Session adjourned; in-person town hall cancelled for COVID-19; telephone town hall on Tuesday

Senator Hans Zeiger 25th District Letter from Olympia

My legislative assistant Aaron Hallenberg, session aide Monica Marchetti, and intern Andrew Willett did an outstanding job coordinating my schedule, handling correspondence, greeting constituents, and much more during the 2020 legislative session.

Letter from Olympia

Dear Neighbor,

The 2020 legislative session ended yesterday. Reps. Chambers, Gildon and I were planning to host a town hall tomorrow to share a 2020 legislative session wrap-up. Unfortunately, due to the latest developments surrounding the spread of the coronavirus (COVID-19), we have decided to cancel the in-person town hall and host a telephone town hall next week instead.

Join me for a telephone town hall.

I hope you will join me and Reps. Chambers and Gildon for a telephone town hall next Tuesday, March 17 from 6-7 p.m. Only households with landlines will receive an invitation phone call, so residents wanting to participate via cell phone or from somewhere other than their home may call (253) 234-4923. I hope you will join us, and I look forward to chatting with you then!

Novel Coronavirus (COVID-19) Response

On Thursday, the legislature unanimously set aside $175 million to fund our state’s response to novel coronavirus (COVID-19).  You can read more about the legislation we approved here.

Here is a link with detailed information from the Washington State Department of Health along with some helpful tips:

  • Wash your hands with soap and water for 20 seconds
  • Stay home when you are sick
  • Cover your coughs and sneezes with an elbow, sleeve or tissue
  • Good personal health habits (diet/exercise) help prevent respiratory infections, including coronaviruses and influenza
  • Clean and disinfect frequently touched objects and surfaces

Supplemental operating budget

On the final day of the legislative session, we passed the supplemental operating budget. I did not support the final passage of the 2020 supplemental operating budget because we continue to grow the size and breadth of government. While the final budget spends less money than earlier proposals, it fails to offer much-needed property tax relief to Washingtonians. With a $1.5 billion budget surplus, we could have easily afforded to provide some property tax relief.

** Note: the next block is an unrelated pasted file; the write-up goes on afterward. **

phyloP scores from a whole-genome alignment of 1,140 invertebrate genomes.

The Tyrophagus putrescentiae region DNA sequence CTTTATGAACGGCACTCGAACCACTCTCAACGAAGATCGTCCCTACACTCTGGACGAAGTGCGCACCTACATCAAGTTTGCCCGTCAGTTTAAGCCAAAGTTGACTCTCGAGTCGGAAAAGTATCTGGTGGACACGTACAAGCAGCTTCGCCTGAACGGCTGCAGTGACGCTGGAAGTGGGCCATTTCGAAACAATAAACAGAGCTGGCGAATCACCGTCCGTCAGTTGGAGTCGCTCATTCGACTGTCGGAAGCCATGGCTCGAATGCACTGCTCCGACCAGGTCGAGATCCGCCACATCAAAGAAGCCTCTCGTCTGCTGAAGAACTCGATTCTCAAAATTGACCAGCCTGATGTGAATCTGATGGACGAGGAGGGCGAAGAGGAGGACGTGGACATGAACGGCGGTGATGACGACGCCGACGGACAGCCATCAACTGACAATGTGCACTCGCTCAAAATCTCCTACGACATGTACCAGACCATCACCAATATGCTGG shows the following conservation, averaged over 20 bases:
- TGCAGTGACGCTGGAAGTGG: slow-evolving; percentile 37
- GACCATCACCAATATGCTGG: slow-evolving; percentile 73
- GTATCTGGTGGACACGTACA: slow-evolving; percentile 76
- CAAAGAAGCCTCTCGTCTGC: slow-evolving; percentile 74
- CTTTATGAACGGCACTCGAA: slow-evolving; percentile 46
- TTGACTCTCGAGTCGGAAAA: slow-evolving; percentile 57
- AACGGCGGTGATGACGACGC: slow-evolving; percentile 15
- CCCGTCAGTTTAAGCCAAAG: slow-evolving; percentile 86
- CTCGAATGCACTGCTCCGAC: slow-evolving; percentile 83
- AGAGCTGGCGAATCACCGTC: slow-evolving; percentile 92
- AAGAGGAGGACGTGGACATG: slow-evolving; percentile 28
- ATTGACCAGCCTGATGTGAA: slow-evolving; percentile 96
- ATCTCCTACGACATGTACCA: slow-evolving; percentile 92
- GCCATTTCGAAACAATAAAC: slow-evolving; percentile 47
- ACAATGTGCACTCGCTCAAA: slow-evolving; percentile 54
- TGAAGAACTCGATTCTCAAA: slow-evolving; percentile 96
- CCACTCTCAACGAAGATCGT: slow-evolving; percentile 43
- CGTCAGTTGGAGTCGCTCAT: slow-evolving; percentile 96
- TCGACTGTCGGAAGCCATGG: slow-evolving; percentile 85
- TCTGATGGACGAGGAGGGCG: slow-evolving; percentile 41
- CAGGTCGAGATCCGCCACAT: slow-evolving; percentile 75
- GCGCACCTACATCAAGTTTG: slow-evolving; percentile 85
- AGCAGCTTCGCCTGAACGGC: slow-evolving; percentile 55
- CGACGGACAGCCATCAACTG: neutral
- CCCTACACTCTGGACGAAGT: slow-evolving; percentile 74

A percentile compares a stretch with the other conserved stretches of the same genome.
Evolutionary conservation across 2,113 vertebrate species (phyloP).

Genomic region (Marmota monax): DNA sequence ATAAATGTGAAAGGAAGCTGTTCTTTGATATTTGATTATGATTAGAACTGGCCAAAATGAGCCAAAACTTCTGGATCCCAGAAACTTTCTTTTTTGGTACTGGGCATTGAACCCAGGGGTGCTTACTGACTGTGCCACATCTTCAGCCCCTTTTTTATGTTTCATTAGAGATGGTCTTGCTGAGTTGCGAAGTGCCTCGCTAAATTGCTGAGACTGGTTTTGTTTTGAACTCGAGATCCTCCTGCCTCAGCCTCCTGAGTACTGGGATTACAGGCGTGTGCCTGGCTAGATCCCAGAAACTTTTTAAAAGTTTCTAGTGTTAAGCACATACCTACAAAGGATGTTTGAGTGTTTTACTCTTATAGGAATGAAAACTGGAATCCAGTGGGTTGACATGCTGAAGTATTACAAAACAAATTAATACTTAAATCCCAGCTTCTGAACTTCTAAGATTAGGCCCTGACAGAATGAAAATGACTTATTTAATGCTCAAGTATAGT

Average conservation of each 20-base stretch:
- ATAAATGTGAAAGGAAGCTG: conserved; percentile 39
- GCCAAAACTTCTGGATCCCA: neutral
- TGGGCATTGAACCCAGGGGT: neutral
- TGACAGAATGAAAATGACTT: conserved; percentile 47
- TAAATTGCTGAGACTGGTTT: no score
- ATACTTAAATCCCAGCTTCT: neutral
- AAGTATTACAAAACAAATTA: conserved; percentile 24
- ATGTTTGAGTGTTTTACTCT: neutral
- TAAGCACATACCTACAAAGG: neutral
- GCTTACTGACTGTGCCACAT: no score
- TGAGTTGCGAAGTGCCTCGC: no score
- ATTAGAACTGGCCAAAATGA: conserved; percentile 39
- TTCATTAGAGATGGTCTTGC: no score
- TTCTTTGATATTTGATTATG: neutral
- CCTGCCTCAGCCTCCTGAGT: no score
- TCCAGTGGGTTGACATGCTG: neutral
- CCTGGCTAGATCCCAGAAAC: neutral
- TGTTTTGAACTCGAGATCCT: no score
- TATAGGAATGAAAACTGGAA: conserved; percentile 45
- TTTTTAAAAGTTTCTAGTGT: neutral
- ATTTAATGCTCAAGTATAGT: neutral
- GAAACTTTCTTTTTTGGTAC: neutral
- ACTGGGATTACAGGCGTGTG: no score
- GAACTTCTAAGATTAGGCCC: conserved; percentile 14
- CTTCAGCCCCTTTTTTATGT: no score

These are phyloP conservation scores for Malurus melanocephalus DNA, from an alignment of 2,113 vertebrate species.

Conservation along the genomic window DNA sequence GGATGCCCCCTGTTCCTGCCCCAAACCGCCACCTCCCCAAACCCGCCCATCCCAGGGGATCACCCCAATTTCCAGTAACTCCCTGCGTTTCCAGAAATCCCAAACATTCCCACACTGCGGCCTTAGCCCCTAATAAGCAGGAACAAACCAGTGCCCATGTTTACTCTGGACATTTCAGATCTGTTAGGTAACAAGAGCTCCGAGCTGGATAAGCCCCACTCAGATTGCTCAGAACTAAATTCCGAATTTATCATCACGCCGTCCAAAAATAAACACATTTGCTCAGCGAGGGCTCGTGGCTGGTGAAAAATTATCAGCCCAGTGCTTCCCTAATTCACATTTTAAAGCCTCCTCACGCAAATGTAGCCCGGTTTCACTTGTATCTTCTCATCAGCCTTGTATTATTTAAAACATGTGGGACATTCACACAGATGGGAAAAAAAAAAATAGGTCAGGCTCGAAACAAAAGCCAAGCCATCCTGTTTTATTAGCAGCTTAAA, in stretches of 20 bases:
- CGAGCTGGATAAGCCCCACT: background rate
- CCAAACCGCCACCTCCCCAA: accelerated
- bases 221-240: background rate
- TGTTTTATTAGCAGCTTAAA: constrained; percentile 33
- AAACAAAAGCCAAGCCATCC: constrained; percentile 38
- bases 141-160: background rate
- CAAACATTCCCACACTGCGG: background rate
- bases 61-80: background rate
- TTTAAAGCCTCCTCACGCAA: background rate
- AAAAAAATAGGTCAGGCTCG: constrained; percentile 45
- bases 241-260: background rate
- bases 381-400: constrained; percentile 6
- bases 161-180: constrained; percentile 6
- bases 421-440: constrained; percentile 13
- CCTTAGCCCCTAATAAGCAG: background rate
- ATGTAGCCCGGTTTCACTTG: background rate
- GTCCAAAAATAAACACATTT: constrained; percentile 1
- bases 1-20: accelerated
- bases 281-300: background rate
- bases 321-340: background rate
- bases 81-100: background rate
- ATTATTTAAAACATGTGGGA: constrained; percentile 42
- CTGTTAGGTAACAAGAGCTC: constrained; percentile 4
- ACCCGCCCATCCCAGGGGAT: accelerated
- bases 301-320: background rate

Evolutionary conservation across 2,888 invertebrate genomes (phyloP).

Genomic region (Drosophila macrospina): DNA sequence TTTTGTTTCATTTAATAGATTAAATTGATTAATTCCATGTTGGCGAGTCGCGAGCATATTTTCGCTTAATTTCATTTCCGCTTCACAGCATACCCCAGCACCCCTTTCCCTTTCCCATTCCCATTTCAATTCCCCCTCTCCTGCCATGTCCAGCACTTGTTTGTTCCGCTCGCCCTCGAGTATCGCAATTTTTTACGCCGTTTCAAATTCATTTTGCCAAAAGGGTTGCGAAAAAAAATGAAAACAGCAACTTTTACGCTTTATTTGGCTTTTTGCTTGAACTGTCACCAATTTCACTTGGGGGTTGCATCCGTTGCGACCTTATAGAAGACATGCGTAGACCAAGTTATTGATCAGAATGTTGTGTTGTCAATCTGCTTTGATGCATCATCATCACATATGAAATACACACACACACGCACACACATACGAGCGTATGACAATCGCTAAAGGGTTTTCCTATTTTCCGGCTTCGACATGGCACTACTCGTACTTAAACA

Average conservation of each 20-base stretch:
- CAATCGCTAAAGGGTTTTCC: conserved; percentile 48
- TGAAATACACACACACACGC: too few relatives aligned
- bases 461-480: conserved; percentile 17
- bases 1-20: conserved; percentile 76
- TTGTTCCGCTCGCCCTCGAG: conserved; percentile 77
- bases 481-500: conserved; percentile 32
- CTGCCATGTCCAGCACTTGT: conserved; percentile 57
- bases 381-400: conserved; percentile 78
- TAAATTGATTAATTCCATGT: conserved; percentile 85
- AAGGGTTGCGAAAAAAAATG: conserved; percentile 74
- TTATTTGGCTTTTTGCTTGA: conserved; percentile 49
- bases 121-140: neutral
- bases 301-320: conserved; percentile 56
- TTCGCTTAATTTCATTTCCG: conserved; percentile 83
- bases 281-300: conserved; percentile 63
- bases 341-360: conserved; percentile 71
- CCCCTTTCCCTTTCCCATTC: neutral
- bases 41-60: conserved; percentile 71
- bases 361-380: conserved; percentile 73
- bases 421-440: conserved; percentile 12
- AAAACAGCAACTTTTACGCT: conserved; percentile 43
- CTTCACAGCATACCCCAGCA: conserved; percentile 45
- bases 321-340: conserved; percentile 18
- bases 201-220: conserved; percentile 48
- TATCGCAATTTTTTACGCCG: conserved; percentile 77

To put state spending in perspective, the chart below shows just how much the state has spent since 2013. The rate of government spending during Governor Inslee’s administration will hit two times the rate of wage growth: 80% vs. 40%!


I will note one bright spot in this supplemental budget. The bill includes my proposal for homelessness diversion to refocus government on getting people out of homelessness the moment they enter the coordinated entry system, whether that means paying a month’s rent or reconnecting people with a relative who can take them in in another state and paying for travel costs. This kind of intervention will save money and literally divert people out of homelessness.

Local projects funded in the capital budget

One budget that passed with bipartisan support was this year’s capital budget. Projects benefiting the 25th Legislative District include:

  • $1,070,000 for The Farm, an agricultural educational program of the Franklin Pierce School District in Midland
  • $322,000 for field improvements at the Puyallup Valley Sports Complex
  • $257,000 for Dawson Playfield improvements in Midland
  • $217,000 for planning and acquisition for the Puyallup Food Bank
  • $150,000 for New Beginnings Homes to expand maternity care services in Puyallup
  • $5,000 for historic marker sign reinstallation at Maplewood Elementary School in Puyallup